Air ambulances in the United Kingdom
Air ambulance services in the United Kingdom are provided by a mixture of organisations, operating either helicopters or fixed-wing aircraft in order to respond to medical emergencies, and transport patients to, from, or between points of definitive care. These air ambulances fulfil both emergency medical services functions, as well as patient transport between specialist centres, or as part of a repatriation operation.
Emergency air ambulances
Emergency air ambulances are generally helicopter based, and used to respond to medical emergencies in support of local ambulance services. In England and Wales, all of these services are charitably funded, and operated under contract with a private provider. The ambulance staff crewing these flights are generally seconded from the local NHS ambulance service. In Scotland, there is the only publicly funded air ambulance service, with the Scottish Ambulance Service operating two helicopters in this role, alongside a single charity operator.
Patient transport operations
There are also a number of patient transport operations in the UK, generally using fixed wing aircraft, and which are part of a system of moving patients between points of care, or as part of a repatriation to the UK. There is a helicopter based patient transfer service, focused on paediatric cases, called the Children's Air Ambulance, which first flew in 2012.
The Scottish Ambulance Service operates two fixed wing aircraft in this role, and there is a similar service provided under contract in Northern Ireland, with patients flown to the mainland UK for treatment.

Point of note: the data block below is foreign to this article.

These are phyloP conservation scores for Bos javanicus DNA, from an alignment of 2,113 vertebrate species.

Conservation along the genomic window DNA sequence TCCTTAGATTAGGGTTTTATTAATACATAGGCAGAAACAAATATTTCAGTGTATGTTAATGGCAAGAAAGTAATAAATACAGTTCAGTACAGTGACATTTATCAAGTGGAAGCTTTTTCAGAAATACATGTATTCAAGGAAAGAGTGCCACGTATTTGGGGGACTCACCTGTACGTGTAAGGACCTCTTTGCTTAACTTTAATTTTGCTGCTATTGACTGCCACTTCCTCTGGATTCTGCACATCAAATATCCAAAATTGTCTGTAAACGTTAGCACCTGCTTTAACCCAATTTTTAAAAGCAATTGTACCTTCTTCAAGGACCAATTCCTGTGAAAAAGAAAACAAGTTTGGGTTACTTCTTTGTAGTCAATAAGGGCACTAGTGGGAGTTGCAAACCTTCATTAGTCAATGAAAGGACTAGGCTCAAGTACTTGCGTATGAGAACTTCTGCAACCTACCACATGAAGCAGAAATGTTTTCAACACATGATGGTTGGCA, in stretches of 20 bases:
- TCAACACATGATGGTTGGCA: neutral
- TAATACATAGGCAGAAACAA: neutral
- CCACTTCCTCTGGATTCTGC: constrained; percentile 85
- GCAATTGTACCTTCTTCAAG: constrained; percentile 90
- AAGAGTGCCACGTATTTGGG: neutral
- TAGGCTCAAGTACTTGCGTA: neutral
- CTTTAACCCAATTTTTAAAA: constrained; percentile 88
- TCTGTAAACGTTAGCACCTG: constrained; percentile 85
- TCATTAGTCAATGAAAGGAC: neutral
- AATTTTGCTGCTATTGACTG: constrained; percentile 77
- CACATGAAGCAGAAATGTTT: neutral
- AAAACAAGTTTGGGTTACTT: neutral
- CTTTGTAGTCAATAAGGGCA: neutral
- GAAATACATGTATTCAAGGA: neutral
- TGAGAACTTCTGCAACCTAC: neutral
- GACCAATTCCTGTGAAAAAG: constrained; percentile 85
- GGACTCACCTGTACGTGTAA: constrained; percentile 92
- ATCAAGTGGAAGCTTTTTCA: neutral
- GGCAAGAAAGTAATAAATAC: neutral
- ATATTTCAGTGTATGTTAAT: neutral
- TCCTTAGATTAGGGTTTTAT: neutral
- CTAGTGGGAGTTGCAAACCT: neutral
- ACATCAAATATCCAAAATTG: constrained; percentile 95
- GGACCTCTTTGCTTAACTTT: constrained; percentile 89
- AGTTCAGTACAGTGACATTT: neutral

There are also a number of private providers offering transport by fixed wing aircraft.
Notable accidents involving air ambulances
On 26 July 1998, the three man crew of the Kent Air Ambulance died when the aircraft collided with power lines and crashed in a field in Burham, near Rochester Airport. Initial investigation established no definitive cause for the crash, due to the fireball produced on impact. Controversy ensued when the pilot's employers, Police Aviation Services, denied liability. On 19 February 2004, following a civil case brought by the pilot's widow to the High Court in Manchester, it ruled that the crash was caused by mechanical failure, not as suggested flying low for fun, and ordered compensation to be paid.
On 15 March 2005, a Britten-Norman Islander aircraft operated by Loganair crashed into the sea while descending toward Campbeltown Airport in western Scotland. The aircraft was operating an air ambulance flight on behalf of the Scottish Ambulance Service. The pilot and paramedic both died in the crash.
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